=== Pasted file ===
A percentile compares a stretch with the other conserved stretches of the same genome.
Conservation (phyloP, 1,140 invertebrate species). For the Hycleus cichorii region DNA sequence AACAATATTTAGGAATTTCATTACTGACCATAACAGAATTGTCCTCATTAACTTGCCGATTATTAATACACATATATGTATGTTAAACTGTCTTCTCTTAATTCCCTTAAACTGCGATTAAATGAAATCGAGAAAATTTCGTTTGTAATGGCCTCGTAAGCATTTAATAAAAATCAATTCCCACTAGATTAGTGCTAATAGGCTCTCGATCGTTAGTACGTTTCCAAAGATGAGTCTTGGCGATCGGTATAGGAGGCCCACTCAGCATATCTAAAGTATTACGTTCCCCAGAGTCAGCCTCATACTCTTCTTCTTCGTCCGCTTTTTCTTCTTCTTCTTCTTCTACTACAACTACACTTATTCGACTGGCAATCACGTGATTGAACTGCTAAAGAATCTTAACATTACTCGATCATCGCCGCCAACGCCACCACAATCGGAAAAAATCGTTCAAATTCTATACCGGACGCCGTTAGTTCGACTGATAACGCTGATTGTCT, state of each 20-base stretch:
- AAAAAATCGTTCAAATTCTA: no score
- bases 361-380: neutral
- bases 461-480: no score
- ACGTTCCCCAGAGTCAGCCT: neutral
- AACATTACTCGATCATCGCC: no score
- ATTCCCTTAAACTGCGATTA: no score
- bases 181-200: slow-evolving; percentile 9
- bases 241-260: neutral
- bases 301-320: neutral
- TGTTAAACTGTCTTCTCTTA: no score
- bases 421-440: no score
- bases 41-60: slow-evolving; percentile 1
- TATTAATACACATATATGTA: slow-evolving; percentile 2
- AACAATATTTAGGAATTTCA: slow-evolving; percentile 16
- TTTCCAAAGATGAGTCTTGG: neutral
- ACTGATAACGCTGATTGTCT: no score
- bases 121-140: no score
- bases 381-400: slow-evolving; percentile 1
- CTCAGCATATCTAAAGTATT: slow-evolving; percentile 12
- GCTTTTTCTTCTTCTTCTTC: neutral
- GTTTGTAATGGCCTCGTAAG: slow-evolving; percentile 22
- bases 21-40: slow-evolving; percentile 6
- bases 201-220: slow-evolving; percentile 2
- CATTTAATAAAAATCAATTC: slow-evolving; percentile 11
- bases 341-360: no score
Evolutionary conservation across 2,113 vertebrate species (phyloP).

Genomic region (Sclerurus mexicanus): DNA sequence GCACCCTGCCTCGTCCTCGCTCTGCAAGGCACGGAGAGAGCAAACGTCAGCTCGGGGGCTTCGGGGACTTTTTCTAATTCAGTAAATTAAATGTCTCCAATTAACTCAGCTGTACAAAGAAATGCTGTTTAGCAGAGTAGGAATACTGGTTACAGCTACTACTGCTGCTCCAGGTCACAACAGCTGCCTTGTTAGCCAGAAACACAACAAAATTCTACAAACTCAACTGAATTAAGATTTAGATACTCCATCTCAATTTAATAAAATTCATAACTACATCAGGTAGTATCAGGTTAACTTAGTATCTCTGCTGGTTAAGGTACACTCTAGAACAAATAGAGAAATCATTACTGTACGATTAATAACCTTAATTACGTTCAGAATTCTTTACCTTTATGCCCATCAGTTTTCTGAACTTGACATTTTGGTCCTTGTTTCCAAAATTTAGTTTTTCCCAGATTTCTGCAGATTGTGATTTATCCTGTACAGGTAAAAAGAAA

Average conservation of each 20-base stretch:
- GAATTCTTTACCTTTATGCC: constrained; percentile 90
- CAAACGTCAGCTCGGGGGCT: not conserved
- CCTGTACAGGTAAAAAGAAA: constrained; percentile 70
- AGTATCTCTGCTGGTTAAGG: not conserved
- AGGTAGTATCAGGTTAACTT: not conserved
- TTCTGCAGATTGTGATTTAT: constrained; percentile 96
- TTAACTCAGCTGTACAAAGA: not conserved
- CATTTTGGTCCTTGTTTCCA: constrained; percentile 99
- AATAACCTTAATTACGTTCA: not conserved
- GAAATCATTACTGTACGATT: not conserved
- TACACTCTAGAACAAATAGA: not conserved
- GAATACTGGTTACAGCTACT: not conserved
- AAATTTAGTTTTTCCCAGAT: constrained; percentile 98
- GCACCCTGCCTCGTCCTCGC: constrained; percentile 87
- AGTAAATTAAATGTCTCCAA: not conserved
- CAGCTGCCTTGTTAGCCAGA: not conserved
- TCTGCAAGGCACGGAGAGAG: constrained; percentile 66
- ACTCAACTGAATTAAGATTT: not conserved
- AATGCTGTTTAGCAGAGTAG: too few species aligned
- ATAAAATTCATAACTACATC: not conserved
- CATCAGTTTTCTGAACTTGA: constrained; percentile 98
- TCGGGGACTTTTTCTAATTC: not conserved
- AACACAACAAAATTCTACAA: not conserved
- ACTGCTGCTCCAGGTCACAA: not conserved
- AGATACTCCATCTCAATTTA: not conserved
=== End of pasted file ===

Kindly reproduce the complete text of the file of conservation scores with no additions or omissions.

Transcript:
A percentile compares a stretch with the other conserved stretches of the same genome.
Conservation (phyloP, 1,140 invertebrate species). For the Hycleus cichorii region DNA sequence AACAATATTTAGGAATTTCATTACTGACCATAACAGAATTGTCCTCATTAACTTGCCGATTATTAATACACATATATGTATGTTAAACTGTCTTCTCTTAATTCCCTTAAACTGCGATTAAATGAAATCGAGAAAATTTCGTTTGTAATGGCCTCGTAAGCATTTAATAAAAATCAATTCCCACTAGATTAGTGCTAATAGGCTCTCGATCGTTAGTACGTTTCCAAAGATGAGTCTTGGCGATCGGTATAGGAGGCCCACTCAGCATATCTAAAGTATTACGTTCCCCAGAGTCAGCCTCATACTCTTCTTCTTCGTCCGCTTTTTCTTCTTCTTCTTCTTCTACTACAACTACACTTATTCGACTGGCAATCACGTGATTGAACTGCTAAAGAATCTTAACATTACTCGATCATCGCCGCCAACGCCACCACAATCGGAAAAAATCGTTCAAATTCTATACCGGACGCCGTTAGTTCGACTGATAACGCTGATTGTCT, state of each 20-base stretch:
- AAAAAATCGTTCAAATTCTA: no score
- bases 361-380: neutral
- bases 461-480: no score
- ACGTTCCCCAGAGTCAGCCT: neutral
- AACATTACTCGATCATCGCC: no score
- ATTCCCTTAAACTGCGATTA: no score
- bases 181-200: slow-evolving; percentile 9
- bases 241-260: neutral
- bases 301-320: neutral
- TGTTAAACTGTCTTCTCTTA: no score
- bases 421-440: no score
- bases 41-60: slow-evolving; percentile 1
- TATTAATACACATATATGTA: slow-evolving; percentile 2
- AACAATATTTAGGAATTTCA: slow-evolving; percentile 16
- TTTCCAAAGATGAGTCTTGG: neutral
- ACTGATAACGCTGATTGTCT: no score
- bases 121-140: no score
- bases 381-400: slow-evolving; percentile 1
- CTCAGCATATCTAAAGTATT: slow-evolving; percentile 12
- GCTTTTTCTTCTTCTTCTTC: neutral
- GTTTGTAATGGCCTCGTAAG: slow-evolving; percentile 22
- bases 21-40: slow-evolving; percentile 6
- bases 201-220: slow-evolving; percentile 2
- CATTTAATAAAAATCAATTC: slow-evolving; percentile 11
- bases 341-360: no score
Evolutionary conservation across 2,113 vertebrate species (phyloP).

Genomic region (Sclerurus mexicanus): DNA sequence GCACCCTGCCTCGTCCTCGCTCTGCAAGGCACGGAGAGAGCAAACGTCAGCTCGGGGGCTTCGGGGACTTTTTCTAATTCAGTAAATTAAATGTCTCCAATTAACTCAGCTGTACAAAGAAATGCTGTTTAGCAGAGTAGGAATACTGGTTACAGCTACTACTGCTGCTCCAGGTCACAACAGCTGCCTTGTTAGCCAGAAACACAACAAAATTCTACAAACTCAACTGAATTAAGATTTAGATACTCCATCTCAATTTAATAAAATTCATAACTACATCAGGTAGTATCAGGTTAACTTAGTATCTCTGCTGGTTAAGGTACACTCTAGAACAAATAGAGAAATCATTACTGTACGATTAATAACCTTAATTACGTTCAGAATTCTTTACCTTTATGCCCATCAGTTTTCTGAACTTGACATTTTGGTCCTTGTTTCCAAAATTTAGTTTTTCCCAGATTTCTGCAGATTGTGATTTATCCTGTACAGGTAAAAAGAAA

Average conservation of each 20-base stretch:
- GAATTCTTTACCTTTATGCC: constrained; percentile 90
- CAAACGTCAGCTCGGGGGCT: not conserved
- CCTGTACAGGTAAAAAGAAA: constrained; percentile 70
- AGTATCTCTGCTGGTTAAGG: not conserved
- AGGTAGTATCAGGTTAACTT: not conserved
- TTCTGCAGATTGTGATTTAT: constrained; percentile 96
- TTAACTCAGCTGTACAAAGA: not conserved
- CATTTTGGTCCTTGTTTCCA: constrained; percentile 99
- AATAACCTTAATTACGTTCA: not conserved
- GAAATCATTACTGTACGATT: not conserved
- TACACTCTAGAACAAATAGA: not conserved
- GAATACTGGTTACAGCTACT: not conserved
- AAATTTAGTTTTTCCCAGAT: constrained; percentile 98
- GCACCCTGCCTCGTCCTCGC: constrained; percentile 87
- AGTAAATTAAATGTCTCCAA: not conserved
- CAGCTGCCTTGTTAGCCAGA: not conserved
- TCTGCAAGGCACGGAGAGAG: constrained; percentile 66
- ACTCAACTGAATTAAGATTT: not conserved
- AATGCTGTTTAGCAGAGTAG: too few species aligned
- ATAAAATTCATAACTACATC: not conserved
- CATCAGTTTTCTGAACTTGA: constrained; percentile 98
- TCGGGGACTTTTTCTAATTC: not conserved
- AACACAACAAAATTCTACAA: not conserved
- ACTGCTGCTCCAGGTCACAA: not conserved
- AGATACTCCATCTCAATTTA: not conserved